For transcription from a transgene in vivo or from an expression cassette, a regulatory region (e.g., promoter, enhancer, silencer, leader, intron and polyadenylation) may be used to modulate the transcription of the RNA strand (or strands). Therefore, in one embodiment, there is provided a nucleic acid construct comprising the nucleic acid agent. The nucleic acid construct can have polynucleotide sequences constructed to facilitate transcription of the RNA molecules of the present invention are operably linked to one or more promoter sequences functional in a host cell. The polynucleotide sequences may be placed under the control of an endogenous promoter normally present in the host genome. The polynucleotide sequences of the present invention, under the control of an operably linked promoter sequence, may further be flanked by additional sequences that advantageously affect its transcription and/or the stability of a resulting transcript. Such sequences are generally located upstream of the promoter and/or downstream of the 3′ end of the expression construct. The term “operably linked”, as used in reference to a regulatory sequence and a structural nucleotide sequence, means that the regulatory sequence causes regulated expression of the linked structural nucleotide sequence. “Regulatory sequences” or “control elements” refer to nucleotide sequences located upstream, within, or downstream of a structural nucleotide sequence, and which influence the timing and level or amount of transcription, RNA processing or stability, or translation of the associated structural nucleotide sequence. Regulatory sequences may include promoters, translation leader sequences, introns, enhancers, stem-loop structures, repressor binding sequences, termination sequences, pausing sequences, polyadenylation recognition sequences, and the like.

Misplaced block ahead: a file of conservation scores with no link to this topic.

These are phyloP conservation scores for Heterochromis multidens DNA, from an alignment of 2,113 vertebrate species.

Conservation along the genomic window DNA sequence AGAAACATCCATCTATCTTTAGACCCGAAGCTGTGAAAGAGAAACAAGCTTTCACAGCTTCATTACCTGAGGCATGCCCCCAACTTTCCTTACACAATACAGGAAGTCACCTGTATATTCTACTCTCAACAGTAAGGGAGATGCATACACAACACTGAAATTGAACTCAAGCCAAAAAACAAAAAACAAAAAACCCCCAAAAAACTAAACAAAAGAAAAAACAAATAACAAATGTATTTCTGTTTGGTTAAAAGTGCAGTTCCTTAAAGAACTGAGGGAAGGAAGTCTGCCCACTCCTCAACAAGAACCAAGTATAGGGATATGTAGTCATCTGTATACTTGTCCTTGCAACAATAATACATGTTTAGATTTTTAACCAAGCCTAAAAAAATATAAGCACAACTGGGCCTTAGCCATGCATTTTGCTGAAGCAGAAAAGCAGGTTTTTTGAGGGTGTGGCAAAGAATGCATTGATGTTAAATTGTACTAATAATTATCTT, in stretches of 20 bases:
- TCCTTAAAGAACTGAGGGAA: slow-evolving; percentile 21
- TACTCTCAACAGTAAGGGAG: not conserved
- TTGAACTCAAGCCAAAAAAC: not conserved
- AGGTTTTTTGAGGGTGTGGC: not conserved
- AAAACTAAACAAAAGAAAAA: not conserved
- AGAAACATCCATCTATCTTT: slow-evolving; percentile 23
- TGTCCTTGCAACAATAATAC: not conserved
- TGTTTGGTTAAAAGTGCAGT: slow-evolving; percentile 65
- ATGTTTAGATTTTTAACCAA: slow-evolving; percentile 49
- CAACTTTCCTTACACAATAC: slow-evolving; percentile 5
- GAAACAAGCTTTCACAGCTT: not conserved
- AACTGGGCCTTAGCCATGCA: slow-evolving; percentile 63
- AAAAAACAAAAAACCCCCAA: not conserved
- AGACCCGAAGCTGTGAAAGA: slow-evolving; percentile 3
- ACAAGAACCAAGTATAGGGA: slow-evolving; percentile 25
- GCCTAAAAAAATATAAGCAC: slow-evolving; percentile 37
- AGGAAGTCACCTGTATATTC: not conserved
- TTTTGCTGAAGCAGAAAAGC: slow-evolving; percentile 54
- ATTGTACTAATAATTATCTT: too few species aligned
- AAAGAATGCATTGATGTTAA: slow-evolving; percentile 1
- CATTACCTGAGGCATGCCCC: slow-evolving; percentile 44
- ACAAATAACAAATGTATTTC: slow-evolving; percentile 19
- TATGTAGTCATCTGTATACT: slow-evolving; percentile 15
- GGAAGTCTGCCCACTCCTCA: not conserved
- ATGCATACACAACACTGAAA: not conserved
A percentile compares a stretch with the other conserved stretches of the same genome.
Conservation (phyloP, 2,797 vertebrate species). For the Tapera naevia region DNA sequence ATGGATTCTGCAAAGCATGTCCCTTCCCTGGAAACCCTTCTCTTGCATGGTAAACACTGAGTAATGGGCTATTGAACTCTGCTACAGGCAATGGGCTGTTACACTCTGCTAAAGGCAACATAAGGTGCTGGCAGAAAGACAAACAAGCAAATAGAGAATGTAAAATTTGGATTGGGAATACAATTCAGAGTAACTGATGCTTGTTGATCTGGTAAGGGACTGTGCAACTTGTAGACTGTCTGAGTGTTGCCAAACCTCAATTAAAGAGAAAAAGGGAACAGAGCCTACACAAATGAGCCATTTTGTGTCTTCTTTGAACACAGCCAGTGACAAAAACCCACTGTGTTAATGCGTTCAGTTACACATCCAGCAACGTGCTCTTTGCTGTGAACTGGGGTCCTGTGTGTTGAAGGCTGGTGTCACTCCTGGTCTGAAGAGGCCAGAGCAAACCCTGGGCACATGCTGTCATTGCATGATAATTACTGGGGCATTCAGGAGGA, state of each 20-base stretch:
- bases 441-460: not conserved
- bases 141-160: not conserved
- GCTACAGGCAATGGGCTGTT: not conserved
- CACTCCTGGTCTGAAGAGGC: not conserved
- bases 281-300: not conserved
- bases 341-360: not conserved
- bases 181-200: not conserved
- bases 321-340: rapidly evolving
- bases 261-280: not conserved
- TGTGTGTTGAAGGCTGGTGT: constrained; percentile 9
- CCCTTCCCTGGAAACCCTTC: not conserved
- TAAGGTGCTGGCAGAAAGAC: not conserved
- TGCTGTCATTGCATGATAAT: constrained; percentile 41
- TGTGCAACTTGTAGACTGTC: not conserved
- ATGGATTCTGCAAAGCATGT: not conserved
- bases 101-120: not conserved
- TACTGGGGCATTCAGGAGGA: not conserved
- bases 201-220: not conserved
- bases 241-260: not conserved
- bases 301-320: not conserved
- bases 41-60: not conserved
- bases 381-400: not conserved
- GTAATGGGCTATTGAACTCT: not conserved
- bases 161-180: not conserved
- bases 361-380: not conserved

The nucleic acid agent can be delivered to the bees in a great variety of ways. As detailed herein, bee feeding is common practice amongst bee-keepers, for providing both nutritional and other, for example, supplemental needs. Bees typically feed on honey and pollen, but have been known to ingest non-natural feeds as well. Bees can be fed various foodstuffs including, but not limited to Wheast (a dairy yeast grown on cottage cheese), soybean flour, yeast (e.g. brewer's yeast, torula yeast) and yeast products products-fed singly or in combination and soybean flour fed as a dry mix or moist cake inside the hive or as a dry mix in open feeders outside the hive. Also useful is sugar, or a sugar syrup. The addition of 10 to 12 percent pollen to a supplement fed to bees improves palatability. The addition of 25 to 30 percent pollen improves the quality and quantity of essential nutrients that are required by bees for vital activity.